The old saying is that only your real friends show up when you need help moving. The same goes for when you are stuck in the boonies and need someone to come get you out. There are plenty of fair-weather sorts who would swear they would do anything for anyone—but then you find out that it comes at a cost, or not at all. The old “What’s in it for me?” attitude comes out rather than the “I’ll be right there.” Those are the two types of people in the world. It’s sort of like shopping carts. Haven’t you ever noticed that there are those who return the carts to the front, or at least the racks or a central pile, and those who leave them willy-nilly since they just don’t care about others? They lack the responsibility and respect that also relates over to our wheeling world and to how we take care of our trails. It’s not a question of “What’s in it for me?” It’s simply the right thing to do. Those people who take shopping carts back are the souls that will save our wheeling world, and the nation, and the world—those who say, “What can I do to help?”—rather than just take and take and take. Fortunately our wheeling society is far better at sticking together and helping each other than many other groups, and the more we show that, the better our reputation as a group will be noticed.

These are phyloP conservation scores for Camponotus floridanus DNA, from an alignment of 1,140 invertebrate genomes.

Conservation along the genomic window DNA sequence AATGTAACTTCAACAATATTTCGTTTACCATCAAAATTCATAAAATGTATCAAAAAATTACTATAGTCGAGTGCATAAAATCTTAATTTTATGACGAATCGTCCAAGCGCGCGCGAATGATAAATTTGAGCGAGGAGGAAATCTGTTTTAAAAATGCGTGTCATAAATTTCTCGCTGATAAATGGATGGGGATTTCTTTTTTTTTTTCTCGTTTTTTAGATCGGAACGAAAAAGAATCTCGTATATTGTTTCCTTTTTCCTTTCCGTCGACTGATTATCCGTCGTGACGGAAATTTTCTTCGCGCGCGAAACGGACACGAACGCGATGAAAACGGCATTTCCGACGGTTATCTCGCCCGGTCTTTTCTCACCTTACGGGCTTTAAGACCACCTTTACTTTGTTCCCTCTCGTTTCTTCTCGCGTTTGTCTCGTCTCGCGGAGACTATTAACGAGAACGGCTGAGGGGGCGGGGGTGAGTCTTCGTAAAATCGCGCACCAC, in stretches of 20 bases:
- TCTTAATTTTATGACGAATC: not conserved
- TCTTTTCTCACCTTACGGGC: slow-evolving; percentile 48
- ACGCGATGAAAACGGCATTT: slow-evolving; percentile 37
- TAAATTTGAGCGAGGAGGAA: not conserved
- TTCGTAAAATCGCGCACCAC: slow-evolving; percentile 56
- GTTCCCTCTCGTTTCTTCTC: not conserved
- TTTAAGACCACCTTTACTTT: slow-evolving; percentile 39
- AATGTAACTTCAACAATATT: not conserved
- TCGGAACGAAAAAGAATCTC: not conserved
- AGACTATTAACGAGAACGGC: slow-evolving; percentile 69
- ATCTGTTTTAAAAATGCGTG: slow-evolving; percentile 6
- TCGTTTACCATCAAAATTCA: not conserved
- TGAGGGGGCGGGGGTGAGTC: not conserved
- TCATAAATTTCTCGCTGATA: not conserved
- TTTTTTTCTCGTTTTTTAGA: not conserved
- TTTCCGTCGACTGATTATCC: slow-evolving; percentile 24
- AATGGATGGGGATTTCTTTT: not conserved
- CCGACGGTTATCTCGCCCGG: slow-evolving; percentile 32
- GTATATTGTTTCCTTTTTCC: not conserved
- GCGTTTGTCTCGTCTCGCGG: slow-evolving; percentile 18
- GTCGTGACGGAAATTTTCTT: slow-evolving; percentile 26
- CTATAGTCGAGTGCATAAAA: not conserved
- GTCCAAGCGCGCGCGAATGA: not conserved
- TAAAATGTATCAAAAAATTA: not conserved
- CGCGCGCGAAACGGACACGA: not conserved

A clear example of this happened to me just the other day. I had nearly finished a 250-mile leg of an overlanding expedition, with another 500 miles to go. While my trip wasn’t deep in the wilds of Zimbabwe, the desolate desert reservation in northern Arizona during a windy and freezing winter can be just as challenging. After nearly 30 miles pounding down a straight and rough dirt road, I slowed as the dirt ended and the road curved into pavement. Luckily I had slowed, as the steering wheel that had floated in my hands for nearly an hour refused to turn right, and neither did the Jeep. My power steering pump had decided not to pump. It also decided not to make noise, get hot, leak, or even give me any other symptoms of failure. But fail it did, and those 37-inch Falken tires aired down to 10 pounds were a real challenge to move with the stock steering wheel. I wondered, does Jeep even have a manual steering option anymore? I only had 40 miles to go to civilization at that point, and could do that at semi slow speeds if I was careful. I also couldn’t fix the beast without parts or specialized tools, such as a pulley puller. The question was, what next? I needed to keep to my schedule for a variety of reasons, rather than enjoying a true adventure where time didn’t matter. What was I to do? Who ya gonna call?
A voice in my head simply said, “Why not call someone who would help you move, who does take the shopping cart back?” Well that makes sense, right? I needed a capable Jeep within a few hours of a Sunday morning to swap all my gear and equipment in, and I needed to be within 50 limping miles of my location. That same voice said, “Call Nena.” That was as simple as it gets. For those who read the Nena Knows Jeeps column in Jp, you’ll know that Nena also owns and operates Barlow Jeep Rentals. A quick call later and poof, I was in a rented Wrangler and back on my cross-reservation expedition. There wasn’t any hemming and hawing or “What’s in it for me?” It was a simple “How can I help?”
The moral of this story? No, don’t ask Nena to help you move—because she will. It’s as simple as why I have good friends and surround myself with them. I’ll do the same thing for them as she did for me, because I take the shopping cart back too. How can I help?